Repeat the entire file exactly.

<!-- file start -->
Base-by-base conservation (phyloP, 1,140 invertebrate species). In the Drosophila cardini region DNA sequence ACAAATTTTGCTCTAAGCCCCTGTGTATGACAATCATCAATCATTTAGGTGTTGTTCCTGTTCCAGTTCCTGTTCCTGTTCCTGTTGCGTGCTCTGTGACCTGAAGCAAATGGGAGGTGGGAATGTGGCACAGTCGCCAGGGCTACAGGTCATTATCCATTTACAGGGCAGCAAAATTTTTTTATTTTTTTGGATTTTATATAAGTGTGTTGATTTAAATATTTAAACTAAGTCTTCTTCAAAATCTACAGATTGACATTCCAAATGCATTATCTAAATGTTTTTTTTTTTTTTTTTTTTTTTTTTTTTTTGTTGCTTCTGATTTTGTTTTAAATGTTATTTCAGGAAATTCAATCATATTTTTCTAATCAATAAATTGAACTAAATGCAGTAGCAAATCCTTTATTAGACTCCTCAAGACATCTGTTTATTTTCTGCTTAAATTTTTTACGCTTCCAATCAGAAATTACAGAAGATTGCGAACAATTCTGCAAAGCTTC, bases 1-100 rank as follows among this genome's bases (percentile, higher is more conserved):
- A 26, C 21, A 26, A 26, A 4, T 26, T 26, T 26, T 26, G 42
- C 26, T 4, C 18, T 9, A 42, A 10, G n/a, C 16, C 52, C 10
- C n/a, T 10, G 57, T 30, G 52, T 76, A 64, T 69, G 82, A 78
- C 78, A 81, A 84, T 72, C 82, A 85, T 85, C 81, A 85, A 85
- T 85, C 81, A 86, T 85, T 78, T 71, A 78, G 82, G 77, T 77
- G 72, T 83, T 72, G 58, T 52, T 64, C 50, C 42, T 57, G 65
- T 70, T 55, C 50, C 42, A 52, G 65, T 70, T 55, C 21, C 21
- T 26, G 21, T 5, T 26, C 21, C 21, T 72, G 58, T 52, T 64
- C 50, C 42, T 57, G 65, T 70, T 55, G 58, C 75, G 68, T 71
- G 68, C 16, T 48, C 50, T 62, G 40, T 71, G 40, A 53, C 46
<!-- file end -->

Base-by-base conservation (phyloP, 1,140 invertebrate species). In the Drosophila cardini region DNA sequence ACAAATTTTGCTCTAAGCCCCTGTGTATGACAATCATCAATCATTTAGGTGTTGTTCCTGTTCCAGTTCCTGTTCCTGTTCCTGTTGCGTGCTCTGTGACCTGAAGCAAATGGGAGGTGGGAATGTGGCACAGTCGCCAGGGCTACAGGTCATTATCCATTTACAGGGCAGCAAAATTTTTTTATTTTTTTGGATTTTATATAAGTGTGTTGATTTAAATATTTAAACTAAGTCTTCTTCAAAATCTACAGATTGACATTCCAAATGCATTATCTAAATGTTTTTTTTTTTTTTTTTTTTTTTTTTTTTTTGTTGCTTCTGATTTTGTTTTAAATGTTATTTCAGGAAATTCAATCATATTTTTCTAATCAATAAATTGAACTAAATGCAGTAGCAAATCCTTTATTAGACTCCTCAAGACATCTGTTTATTTTCTGCTTAAATTTTTTACGCTTCCAATCAGAAATTACAGAAGATTGCGAACAATTCTGCAAAGCTTC, bases 1-100 rank as follows among this genome's bases (percentile, higher is more conserved):
- A 26, C 21, A 26, A 26, A 4, T 26, T 26, T 26, T 26, G 42
- C 26, T 4, C 18, T 9, A 42, A 10, G n/a, C 16, C 52, C 10
- C n/a, T 10, G 57, T 30, G 52, T 76, A 64, T 69, G 82, A 78
- C 78, A 81, A 84, T 72, C 82, A 85, T 85, C 81, A 85, A 85
- T 85, C 81, A 86, T 85, T 78, T 71, A 78, G 82, G 77, T 77
- G 72, T 83, T 72, G 58, T 52, T 64, C 50, C 42, T 57, G 65
- T 70, T 55, C 50, C 42, A 52, G 65, T 70, T 55, C 21, C 21
- T 26, G 21, T 5, T 26, C 21, C 21, T 72, G 58, T 52, T 64
- C 50, C 42, T 57, G 65, T 70, T 55, G 58, C 75, G 68, T 71
- G 68, C 16, T 48, C 50, T 62, G 40, T 71, G 40, A 53, C 46